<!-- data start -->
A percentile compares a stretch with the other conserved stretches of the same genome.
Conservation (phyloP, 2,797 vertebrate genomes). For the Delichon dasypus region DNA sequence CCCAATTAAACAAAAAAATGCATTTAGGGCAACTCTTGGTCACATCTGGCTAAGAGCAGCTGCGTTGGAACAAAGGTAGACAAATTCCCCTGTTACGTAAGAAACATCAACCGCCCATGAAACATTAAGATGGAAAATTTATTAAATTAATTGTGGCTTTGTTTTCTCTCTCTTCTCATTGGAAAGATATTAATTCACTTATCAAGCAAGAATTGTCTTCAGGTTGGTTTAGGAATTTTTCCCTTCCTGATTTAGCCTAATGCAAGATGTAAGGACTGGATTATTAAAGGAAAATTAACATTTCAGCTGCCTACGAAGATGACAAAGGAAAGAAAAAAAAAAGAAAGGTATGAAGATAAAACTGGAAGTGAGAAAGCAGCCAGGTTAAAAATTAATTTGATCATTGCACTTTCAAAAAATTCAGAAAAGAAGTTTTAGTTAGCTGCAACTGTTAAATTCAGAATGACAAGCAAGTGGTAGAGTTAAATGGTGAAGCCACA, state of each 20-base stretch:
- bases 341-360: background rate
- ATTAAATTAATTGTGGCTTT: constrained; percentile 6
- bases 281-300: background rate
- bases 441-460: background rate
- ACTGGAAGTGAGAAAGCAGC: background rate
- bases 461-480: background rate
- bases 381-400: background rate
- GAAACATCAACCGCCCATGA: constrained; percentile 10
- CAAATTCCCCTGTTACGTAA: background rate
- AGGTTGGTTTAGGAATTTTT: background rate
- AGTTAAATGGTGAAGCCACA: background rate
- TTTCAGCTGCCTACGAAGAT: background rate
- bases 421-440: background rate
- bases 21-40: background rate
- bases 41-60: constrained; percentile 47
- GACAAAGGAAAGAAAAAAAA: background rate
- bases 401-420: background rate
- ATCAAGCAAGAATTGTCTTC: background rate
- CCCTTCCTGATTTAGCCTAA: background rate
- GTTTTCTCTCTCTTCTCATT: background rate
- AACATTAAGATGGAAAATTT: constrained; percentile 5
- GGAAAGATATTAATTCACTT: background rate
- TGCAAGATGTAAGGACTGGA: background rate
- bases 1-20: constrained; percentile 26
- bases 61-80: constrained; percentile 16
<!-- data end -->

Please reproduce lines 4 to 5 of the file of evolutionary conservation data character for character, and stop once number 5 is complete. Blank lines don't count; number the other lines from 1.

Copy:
- ATTAAATTAATTGTGGCTTT: constrained; percentile 6
- bases 281-300: background rate